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EIFF Review: Robert Duvall in A Night in Old Mexico



Old-fashioned caper, A Night in Old Mexico, supposedly a passion project for its leading star Robert Duvall, is likely to go down a treat for fans of the veteran actor.

Emilio Aragón directs this tale of retired Texas rancher Red Bovie (Duvall), a man who loses all of his property to the bank and contemplates ending it all. However, the arrival of his recently-discovered grandson (Jeremy Irvine) prompts the pair to go an impromptu adventure to Mexico where they find themselves entangled in a case of missing money, singing senoritas and a nasty hitman.

A Night in Old Mexico is that rare type of film that has an ageless quality about it: it feels like the sort of light-hearted Sunday-afternoon caper that you might expect to see in the fifties starring Dean Martin and Jerry Lewis. Instead of these two stars however, we have screen legend Robert Duvall cheekily causing chaos around Mexico with his cantankerous charm. Seeing the veteran star boozing, dancing and taking part in shoot-outs amongst the scintillating Mexican night-life is all part of the package here and makes for a lot of fun.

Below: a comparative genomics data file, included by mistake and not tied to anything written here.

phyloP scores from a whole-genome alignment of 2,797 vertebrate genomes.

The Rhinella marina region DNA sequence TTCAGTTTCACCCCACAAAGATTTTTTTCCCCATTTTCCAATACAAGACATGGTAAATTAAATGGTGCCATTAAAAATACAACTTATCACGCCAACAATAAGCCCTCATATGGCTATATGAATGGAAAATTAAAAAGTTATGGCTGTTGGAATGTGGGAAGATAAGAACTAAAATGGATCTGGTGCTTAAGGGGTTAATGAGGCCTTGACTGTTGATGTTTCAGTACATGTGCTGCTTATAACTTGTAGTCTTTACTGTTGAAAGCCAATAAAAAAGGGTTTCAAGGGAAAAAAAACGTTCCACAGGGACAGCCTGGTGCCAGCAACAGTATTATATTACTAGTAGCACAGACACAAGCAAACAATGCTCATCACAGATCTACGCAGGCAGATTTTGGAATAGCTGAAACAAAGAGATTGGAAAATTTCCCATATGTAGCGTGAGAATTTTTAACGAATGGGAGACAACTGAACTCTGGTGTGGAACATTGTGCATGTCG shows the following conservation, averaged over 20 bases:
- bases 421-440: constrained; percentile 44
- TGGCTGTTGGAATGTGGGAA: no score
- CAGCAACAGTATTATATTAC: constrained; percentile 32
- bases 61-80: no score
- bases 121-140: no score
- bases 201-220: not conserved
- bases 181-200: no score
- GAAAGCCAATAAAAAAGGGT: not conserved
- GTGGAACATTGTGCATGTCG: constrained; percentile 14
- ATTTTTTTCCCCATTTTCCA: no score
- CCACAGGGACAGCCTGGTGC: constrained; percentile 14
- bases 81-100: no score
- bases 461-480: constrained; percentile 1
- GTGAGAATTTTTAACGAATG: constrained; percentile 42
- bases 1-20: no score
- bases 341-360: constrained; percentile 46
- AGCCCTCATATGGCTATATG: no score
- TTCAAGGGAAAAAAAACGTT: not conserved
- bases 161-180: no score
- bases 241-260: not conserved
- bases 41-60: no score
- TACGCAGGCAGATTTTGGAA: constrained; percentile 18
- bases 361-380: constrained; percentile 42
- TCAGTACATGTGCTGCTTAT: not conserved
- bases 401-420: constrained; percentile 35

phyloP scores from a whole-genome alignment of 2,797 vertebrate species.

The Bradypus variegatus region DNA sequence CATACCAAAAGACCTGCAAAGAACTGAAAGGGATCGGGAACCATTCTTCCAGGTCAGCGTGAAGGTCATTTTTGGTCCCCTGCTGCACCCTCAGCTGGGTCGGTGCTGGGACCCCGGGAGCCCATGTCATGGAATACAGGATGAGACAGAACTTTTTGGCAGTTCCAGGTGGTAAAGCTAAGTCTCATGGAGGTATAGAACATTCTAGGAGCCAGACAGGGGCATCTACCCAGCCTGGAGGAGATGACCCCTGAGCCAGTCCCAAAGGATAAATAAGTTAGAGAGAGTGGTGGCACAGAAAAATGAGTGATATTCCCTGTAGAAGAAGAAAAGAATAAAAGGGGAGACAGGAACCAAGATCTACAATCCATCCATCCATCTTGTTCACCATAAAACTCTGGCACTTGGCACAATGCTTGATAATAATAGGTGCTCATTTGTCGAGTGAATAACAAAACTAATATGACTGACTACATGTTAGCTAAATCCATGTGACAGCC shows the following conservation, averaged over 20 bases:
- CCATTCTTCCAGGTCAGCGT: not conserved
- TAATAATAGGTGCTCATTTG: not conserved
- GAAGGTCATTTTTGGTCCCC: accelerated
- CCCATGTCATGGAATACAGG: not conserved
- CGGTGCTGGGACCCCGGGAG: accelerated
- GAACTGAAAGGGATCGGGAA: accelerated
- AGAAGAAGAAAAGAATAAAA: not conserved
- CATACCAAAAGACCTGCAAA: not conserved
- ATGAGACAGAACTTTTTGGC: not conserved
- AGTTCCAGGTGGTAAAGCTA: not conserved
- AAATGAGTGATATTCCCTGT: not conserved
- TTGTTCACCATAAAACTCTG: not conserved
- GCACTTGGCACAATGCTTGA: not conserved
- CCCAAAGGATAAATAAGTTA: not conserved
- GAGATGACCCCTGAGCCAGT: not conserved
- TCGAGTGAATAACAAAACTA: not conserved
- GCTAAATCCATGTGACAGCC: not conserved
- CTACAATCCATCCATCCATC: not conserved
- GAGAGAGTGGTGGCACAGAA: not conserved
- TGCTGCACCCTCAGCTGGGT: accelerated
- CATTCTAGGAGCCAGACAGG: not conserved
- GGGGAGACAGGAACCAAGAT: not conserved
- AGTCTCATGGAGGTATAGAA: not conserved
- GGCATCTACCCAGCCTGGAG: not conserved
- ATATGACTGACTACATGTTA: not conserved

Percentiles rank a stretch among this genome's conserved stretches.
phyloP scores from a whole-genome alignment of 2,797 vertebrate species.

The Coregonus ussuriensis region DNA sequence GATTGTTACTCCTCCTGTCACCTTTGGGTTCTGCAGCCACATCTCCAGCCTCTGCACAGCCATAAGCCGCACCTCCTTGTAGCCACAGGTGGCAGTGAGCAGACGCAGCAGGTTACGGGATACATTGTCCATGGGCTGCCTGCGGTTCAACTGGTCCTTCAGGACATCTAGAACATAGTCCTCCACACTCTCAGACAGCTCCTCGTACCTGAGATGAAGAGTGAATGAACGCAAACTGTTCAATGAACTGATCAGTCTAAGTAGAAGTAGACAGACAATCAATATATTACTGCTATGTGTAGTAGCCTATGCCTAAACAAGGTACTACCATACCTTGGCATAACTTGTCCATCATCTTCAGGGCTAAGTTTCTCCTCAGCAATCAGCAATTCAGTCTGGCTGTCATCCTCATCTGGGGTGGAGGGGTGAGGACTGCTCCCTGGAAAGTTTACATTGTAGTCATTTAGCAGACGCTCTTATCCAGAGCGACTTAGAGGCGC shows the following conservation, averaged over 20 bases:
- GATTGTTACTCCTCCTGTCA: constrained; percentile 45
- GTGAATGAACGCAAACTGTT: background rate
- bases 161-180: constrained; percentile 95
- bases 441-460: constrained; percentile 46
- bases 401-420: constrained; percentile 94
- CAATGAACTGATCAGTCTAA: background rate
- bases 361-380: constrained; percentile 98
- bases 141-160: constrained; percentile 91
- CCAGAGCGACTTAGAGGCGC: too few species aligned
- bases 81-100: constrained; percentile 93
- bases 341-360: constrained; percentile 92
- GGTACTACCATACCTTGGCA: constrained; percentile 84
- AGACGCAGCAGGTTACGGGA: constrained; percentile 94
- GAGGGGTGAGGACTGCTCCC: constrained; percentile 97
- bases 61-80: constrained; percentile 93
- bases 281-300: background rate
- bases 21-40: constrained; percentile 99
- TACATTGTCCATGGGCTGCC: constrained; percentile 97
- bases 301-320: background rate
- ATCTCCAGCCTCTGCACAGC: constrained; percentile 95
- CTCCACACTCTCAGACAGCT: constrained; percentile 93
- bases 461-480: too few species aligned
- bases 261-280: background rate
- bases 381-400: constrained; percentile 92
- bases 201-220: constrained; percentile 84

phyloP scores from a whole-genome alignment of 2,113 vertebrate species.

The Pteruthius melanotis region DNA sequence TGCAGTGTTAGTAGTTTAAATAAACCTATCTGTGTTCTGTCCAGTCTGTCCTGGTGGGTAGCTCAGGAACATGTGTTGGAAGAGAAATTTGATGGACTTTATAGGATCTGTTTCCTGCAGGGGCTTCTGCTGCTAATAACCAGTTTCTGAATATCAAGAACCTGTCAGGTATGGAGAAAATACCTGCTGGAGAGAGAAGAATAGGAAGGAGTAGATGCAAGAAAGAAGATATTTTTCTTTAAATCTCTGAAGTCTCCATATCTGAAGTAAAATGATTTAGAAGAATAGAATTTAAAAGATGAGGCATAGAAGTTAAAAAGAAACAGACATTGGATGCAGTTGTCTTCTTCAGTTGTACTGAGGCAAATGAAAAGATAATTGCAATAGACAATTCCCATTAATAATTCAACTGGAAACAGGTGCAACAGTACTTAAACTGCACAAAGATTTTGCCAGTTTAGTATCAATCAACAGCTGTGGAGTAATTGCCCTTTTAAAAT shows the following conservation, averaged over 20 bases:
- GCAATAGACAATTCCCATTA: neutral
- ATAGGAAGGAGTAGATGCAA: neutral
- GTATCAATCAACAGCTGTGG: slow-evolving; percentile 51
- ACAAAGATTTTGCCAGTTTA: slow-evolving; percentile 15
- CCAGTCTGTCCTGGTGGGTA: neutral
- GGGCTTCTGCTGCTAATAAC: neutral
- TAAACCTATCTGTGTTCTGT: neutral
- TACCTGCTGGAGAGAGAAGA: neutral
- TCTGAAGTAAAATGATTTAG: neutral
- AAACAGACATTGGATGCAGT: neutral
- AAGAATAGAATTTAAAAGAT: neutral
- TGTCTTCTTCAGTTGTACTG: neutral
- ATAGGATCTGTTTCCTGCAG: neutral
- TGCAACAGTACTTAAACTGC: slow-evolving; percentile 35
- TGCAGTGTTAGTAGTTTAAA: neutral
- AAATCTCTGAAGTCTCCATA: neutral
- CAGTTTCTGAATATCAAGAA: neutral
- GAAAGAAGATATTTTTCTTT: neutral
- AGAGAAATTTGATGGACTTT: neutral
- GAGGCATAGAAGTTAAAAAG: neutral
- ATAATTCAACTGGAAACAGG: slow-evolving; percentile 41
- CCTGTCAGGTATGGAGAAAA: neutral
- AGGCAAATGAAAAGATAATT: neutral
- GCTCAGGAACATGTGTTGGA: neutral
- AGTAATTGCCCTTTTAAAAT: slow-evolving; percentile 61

This is Duvall's show: no longer tucked away in a supporting role the actor emerges as cussing, heavy-drinking, sweet-talking force of nature - showcasing a great comic ability and also the power to warm the heart in the more emotive scenes. This is a truly triumphant performance from Duvall. It is when our attention deviates from the actor that we begin to notice many a hole in A Night in Old Mexico. Possibly too simplistic, this is a tale that presents itself with black and white morals - but in reality appears far sketchier.

This is mainly noticeable through the film's plot where Bovie finds money that does not belong to him yet decides to keep it. When the money is lost he sets out to kill its rightful owner. It's not a huge issue and unlikely to damage your enjoyment of the film but there are several dubious, sketchy moments in screenwriter William D. Wittliff's narrative. Fortunately, this narrative does hit the right emotional nerve. There is a real sweetness in Bovie's relationship with his grandson which begins cold but gradually turns to familial love.

A Night in Old Mexico is unlikely to be the spritely Robert Duvall's final lead performance, but if it is he could have done far worse. Here he presents that magic charm that reminds us exactly why he is an icon of the silver screen.

★★

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